The Greenacres couple grow native Florida plants around their small villa home in The Cloisters, a senior community. They use a rain barrel and a composting bin as part of their philosophy of being environmentally friendly, and they enjoy seeing birds and butterflies.
But John Buchholz's passion for plants led him into handcuffs and later the hospital Tuesday after he attempted to stop landscapers from removing plants he was growing along a wooden fence in his back yard.
The Buchholzes said they have been arguing with the Cloisters Property Owners Association for years over demands to remove plants that have been growing behind their house for more than a decade. They acknowledge that the association owns the property 6 feet in from the fence, but said they would rather see butterfly-attracting plants than sod.
The landscaping dispute came to a head Tuesday morning when workers arrived to remove the plants. John Buchholz, a retired Pratt & Whitney machinist, stood his ground.
"This is where you stop," Buchholz told the workers armed with shovels when they approached the blue porterweed, corn plants, coontie, firebush and others.
That's when property managers called police.
When police officers arrived, he continued to protest. According to Greenacres police, Buchholz screamed and yelled at the workers and prevented them from removing the plants.
During the confrontation, Pat Buchholz read passages from Earth Blessings, Prayers for Our Planet, a pamphlet from the Unity in the Pines church.
John Buchholz, 80, compared himself to Rosa Parks taking a stand for what is right. Then he cracked a joke. He told police they might want to call for backup because he had been trained in karate. They called for backup.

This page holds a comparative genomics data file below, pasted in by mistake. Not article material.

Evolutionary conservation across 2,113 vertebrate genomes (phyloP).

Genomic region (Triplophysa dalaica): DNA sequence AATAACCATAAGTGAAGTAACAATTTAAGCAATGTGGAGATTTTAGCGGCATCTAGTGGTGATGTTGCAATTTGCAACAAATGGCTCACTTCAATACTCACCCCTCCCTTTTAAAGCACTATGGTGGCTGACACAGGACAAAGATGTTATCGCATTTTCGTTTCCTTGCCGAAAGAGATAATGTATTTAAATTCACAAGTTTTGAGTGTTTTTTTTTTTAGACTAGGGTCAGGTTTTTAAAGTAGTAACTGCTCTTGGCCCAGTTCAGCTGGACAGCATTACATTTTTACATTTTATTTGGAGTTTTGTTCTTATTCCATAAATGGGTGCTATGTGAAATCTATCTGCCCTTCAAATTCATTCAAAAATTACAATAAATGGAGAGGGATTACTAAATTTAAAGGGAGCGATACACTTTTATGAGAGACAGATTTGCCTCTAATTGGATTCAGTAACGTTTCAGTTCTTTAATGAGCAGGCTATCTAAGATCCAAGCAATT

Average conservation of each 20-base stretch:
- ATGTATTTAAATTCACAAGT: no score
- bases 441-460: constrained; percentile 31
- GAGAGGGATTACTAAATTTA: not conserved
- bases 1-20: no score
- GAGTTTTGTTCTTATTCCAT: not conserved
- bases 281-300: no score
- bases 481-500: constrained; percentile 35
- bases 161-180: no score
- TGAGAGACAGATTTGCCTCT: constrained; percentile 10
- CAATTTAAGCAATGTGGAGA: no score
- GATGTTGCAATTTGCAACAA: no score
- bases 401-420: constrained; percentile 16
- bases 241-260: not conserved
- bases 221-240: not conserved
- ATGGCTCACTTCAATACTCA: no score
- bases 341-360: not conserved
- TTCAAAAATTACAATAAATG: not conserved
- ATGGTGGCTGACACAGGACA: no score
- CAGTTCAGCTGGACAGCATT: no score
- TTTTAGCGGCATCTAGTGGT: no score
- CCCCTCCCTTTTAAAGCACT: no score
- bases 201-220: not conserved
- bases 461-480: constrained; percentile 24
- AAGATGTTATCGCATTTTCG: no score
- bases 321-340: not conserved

Buchholz was placed in handcuffs, charged with disorderly conduct and resisting arrest without violence. He's scheduled to make a first appearance in court June 26.
While he was in the back of the car, Buchholz said he complained that it was very hot. He decided to lie down, and the next thing he knew he was in an ambulance. He underwent tests and spent the night at Wellington Regional Medical Center.
Linda Jo Lewis, property manager for The Cloisters, said several homeowners received notice that plants along the fence would be removed and noted that removing them was necessary to gain access to the fence for maintenance and to maintain an easement for Florida Power & Light Co.
"We've been working with him for years on this issue," Lewis said, referring to Buchholz. "We would have been more than happy to relocate the plants."
Buchholz still hopes to restore his garden, despite a warning letter from Lewis that says any new plants placed along the fence will be removed at his expense.
"I'm going to appear in court and plead to let me replant my butterfly garden," he said.